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Fantasy City

With this term Fantasy City John Hannigan aims to reveal the economic logic that hides behind the show city, that dazzling universe of lights and colors into which leisure, culture, and consumption are converting in the contemporary city. The Fantasy City burst onto the scene in the 1980s, when the unstoppable growth that the leisure industry was experiencing in cities became apparent. Sociologists put it down to the so-called generation X reaching maturity, the middle-class children born during the baby boom of the 1960s who had grown up unaffected by the difficulties of the post-war period. This generation, which had come to include leisure in its daily activities, demanded sophisticated forms of urban entertainment that were characterized by the effect of thematization.

Fantasy City

The process of the financing and the construction of the Fantasy City was carried out by five players: the credit corporations, the property promoters, the leisure multinationals (with Disney, Universal, and Sony at the forefront), the retail sales operators (who sell or rent space to minor entities), and public bodies, who place at the disposal of all the former generous amounts of public money. The excuse is that this type of investment revitalizes the economy of degraded areas.

West Edmonton MallHannigan notes three strategies as keys to the Fantasy City: rationalization (which alludes to the pragmatism that characterizes the management and operation of leisure centers and those of contemporary business), the use of synergies (taking advantage of neighboring activities), and thematization, a phenomenon that has attracted Anglo-Saxon urban criticism in recent decades.

In effect theme parks are one of the most spectacular expressions of contemporary leisure. The huge success of the formula inaugurated by Walt Disney in 1954 with the Disneyland of Anaheim in Los Angeles meant that his strategy - thematizing an enclosure and placing the most advanced technologies at the service of simulation - was extrapolated to spaces for culture, consumption, and even urban form. For all of these Disneyland became an inevitable point of reference.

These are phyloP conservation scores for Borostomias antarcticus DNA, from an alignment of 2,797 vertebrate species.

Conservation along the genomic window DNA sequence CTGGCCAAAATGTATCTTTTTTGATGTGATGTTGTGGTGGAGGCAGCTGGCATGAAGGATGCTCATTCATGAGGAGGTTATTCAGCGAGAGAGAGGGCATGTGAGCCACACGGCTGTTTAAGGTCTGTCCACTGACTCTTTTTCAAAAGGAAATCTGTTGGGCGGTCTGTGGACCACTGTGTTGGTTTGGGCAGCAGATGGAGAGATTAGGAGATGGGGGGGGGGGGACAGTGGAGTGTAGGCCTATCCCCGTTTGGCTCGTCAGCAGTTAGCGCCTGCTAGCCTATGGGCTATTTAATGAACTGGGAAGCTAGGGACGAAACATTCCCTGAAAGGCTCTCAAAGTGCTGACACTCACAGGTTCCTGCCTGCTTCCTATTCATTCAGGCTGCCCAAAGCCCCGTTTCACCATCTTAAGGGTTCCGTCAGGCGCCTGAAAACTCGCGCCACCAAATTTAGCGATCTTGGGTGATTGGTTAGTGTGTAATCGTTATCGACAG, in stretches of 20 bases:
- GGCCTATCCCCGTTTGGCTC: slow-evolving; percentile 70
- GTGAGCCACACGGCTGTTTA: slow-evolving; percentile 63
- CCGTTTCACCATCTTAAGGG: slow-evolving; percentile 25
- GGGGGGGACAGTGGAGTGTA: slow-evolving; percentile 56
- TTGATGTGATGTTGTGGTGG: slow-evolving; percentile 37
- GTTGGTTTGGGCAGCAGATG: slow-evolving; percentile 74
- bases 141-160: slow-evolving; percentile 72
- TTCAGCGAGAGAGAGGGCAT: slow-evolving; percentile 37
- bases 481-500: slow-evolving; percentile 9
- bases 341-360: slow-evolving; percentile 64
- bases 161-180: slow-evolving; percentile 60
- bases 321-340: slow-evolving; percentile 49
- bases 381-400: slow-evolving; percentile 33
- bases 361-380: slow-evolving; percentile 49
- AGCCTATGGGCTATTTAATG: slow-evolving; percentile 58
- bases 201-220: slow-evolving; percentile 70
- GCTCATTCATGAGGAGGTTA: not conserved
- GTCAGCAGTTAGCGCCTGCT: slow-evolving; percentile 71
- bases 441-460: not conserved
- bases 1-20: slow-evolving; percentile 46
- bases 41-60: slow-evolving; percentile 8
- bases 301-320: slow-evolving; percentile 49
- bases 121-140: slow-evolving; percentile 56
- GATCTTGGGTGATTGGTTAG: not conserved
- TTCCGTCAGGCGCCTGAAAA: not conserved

The thematization of leisure has even extended to the subject of food. John Hannigan refers to the activities carried out in latest-generation restaurants as "eatertainment," in which eating is beginning to come second to entertainment. Examples of this include theme restaurants (the Hard Rock Café, Planet Hollywood, the Fashion Café, etc.), which offer a combination of entertainment, food, souvenir shops, museums... Gambling has also become a thematic leisure activity. The casinos of Las Vegas are becoming "disneylandified" in leaps and bounds, as is shown by the latest generation of buildings constructed for the purpose: New York, New York (which reproduces the most emblematic skyscrapers of Manhattan), Paris (which has an Eiffel Tower and an opera building) or The Venetian (where one can take a trip in a gondola through the canals of Venice).

But the main protagonist of the Fantasy City is consumption. The generation X consumer is a hedonist with high purchasing power who looks for entertainment in each of the activities in which he participates in his more and more extensive free time. This is why simulation techniques are becoming ever more refined and operate also in shopping centers. Consumption is favored with the omnipresent strategies of the theme park: this is what John Hannigan has called ShopEntertainment. In this case the matter of the synergies is particularly important; this is inducing a spectacular change of scale in the consumption spaces of the Fantasy City. This tendency is reflected in the megamalls, shopping centers which combine with other "activity generators" (convention halls, stadiums, casinos, museums, etc.) to generate urban units on a territorial scale that take several days to visit.


John Hannigan is a lecturer in sociology at the University of Toronto. His studies as a sociologist have concentrated on the role of the leisure industry in the postmodern city.


  • HANNIGAN, John. Fantasy city: pleasure and profit in the postmodern metropolis. London: Routledge, 1998.


  • ParoleDictionary on the contemporary city

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